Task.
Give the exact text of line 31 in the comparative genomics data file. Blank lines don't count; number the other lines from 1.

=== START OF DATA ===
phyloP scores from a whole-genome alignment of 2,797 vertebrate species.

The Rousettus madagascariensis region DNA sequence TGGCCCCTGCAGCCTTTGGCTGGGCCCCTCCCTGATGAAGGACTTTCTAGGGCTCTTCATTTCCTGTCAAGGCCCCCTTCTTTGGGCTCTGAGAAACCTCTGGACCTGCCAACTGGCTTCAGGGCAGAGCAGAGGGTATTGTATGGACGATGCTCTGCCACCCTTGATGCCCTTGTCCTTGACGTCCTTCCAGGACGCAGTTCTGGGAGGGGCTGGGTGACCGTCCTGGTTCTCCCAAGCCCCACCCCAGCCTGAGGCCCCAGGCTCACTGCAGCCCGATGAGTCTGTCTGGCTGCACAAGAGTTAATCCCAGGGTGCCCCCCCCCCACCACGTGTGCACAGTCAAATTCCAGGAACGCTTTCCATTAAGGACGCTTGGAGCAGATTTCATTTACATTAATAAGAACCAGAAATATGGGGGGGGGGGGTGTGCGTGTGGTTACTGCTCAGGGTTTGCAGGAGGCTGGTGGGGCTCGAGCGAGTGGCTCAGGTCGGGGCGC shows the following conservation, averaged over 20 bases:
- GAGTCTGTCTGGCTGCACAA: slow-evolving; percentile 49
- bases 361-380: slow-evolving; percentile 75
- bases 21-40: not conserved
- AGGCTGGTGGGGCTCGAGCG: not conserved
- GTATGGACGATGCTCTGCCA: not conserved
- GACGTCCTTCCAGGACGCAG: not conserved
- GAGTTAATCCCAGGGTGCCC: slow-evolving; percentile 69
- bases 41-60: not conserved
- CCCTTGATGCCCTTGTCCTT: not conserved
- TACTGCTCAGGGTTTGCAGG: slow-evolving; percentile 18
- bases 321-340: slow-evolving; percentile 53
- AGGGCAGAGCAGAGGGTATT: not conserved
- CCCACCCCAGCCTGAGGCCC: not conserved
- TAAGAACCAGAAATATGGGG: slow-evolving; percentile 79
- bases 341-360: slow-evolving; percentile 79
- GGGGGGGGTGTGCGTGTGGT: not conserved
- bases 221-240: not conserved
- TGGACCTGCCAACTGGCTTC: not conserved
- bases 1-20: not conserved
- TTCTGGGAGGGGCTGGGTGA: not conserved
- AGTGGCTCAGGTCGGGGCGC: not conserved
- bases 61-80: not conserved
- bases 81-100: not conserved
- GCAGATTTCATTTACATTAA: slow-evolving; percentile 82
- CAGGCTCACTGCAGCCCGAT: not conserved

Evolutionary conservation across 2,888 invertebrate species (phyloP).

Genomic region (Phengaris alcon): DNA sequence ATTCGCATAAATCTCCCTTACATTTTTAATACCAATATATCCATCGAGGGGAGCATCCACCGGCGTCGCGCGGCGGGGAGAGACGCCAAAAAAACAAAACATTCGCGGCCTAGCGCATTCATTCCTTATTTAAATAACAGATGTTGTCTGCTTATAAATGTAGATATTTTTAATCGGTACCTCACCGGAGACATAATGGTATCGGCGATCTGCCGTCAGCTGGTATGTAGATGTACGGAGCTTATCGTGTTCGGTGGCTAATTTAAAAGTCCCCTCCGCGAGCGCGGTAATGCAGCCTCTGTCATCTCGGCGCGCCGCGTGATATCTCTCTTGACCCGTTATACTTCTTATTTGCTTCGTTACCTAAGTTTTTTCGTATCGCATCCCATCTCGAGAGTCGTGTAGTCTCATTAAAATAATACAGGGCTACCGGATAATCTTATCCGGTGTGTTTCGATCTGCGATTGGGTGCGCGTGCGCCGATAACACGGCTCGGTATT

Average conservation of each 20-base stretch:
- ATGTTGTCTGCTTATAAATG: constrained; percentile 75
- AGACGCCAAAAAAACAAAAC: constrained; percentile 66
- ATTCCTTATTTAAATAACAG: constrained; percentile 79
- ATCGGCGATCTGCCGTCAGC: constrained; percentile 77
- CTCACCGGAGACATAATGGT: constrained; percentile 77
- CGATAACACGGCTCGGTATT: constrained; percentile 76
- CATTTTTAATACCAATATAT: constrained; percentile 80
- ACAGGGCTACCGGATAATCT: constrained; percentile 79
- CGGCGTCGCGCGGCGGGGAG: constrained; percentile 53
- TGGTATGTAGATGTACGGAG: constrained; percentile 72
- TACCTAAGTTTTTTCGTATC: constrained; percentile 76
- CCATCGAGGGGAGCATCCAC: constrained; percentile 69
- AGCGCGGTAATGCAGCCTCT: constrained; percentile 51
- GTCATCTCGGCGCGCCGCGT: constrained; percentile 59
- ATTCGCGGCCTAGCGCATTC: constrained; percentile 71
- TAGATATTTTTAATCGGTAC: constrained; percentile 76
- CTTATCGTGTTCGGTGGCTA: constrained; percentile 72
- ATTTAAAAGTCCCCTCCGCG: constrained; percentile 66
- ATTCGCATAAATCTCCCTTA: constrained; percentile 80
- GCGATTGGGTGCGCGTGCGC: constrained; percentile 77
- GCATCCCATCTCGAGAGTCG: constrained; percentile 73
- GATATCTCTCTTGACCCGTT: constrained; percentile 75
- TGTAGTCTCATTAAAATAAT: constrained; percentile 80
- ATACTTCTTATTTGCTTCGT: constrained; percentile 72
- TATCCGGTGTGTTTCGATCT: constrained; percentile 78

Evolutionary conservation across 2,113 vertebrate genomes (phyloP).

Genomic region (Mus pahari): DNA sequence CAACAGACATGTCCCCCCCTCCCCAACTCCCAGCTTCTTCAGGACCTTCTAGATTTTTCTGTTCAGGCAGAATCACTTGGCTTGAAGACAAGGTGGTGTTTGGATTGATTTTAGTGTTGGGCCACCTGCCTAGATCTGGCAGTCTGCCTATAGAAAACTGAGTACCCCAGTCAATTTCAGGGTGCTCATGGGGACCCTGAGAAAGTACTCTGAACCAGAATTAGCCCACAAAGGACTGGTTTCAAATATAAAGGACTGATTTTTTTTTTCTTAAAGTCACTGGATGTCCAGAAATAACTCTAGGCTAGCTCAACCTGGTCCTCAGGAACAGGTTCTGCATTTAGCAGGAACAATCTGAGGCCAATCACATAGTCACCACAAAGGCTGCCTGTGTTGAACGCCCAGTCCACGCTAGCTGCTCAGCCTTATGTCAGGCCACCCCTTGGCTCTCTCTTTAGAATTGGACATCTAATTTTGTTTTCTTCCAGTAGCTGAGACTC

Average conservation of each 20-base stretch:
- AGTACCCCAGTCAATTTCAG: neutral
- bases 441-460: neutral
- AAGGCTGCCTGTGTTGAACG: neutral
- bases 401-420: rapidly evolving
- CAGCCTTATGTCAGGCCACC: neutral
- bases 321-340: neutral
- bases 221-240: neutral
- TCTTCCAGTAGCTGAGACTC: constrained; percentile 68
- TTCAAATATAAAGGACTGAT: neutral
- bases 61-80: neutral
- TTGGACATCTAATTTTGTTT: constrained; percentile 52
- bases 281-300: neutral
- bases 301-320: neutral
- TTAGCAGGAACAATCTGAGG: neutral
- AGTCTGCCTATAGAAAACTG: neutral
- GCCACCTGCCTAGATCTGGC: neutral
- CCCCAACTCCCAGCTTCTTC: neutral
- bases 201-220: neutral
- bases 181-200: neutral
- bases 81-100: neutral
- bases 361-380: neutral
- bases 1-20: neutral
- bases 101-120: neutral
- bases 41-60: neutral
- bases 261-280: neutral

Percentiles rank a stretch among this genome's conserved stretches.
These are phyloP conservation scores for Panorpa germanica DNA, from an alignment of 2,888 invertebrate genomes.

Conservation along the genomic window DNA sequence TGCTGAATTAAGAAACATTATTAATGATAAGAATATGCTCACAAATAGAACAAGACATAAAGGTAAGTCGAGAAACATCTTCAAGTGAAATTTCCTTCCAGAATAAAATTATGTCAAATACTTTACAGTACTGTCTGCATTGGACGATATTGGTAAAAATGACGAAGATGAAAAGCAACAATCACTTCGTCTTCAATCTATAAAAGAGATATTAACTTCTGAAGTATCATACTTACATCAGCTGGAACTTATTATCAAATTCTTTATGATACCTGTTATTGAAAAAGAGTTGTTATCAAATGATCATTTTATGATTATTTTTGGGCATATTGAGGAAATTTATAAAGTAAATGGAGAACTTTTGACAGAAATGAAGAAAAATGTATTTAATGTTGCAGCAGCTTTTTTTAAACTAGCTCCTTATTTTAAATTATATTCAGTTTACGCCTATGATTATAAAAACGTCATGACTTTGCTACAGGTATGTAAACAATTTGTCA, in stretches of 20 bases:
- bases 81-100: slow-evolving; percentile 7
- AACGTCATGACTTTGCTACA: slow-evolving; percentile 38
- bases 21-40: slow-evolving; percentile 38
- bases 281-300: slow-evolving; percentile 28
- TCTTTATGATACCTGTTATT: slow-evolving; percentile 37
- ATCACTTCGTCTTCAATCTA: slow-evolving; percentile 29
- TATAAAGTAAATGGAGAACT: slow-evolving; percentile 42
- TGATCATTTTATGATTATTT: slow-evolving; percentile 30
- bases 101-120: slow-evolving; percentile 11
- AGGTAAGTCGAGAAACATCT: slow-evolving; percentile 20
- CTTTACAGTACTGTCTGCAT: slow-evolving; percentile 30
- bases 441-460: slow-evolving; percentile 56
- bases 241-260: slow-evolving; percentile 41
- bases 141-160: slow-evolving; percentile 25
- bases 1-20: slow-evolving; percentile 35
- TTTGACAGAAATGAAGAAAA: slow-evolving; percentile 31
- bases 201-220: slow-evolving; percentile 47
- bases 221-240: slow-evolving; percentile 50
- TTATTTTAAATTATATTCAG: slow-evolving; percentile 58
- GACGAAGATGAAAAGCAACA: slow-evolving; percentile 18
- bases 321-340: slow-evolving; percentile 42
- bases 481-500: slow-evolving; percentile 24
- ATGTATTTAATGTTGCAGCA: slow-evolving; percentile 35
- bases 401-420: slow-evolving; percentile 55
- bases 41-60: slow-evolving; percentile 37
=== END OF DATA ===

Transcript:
- ATGTTGTCTGCTTATAAATG: constrained; percentile 75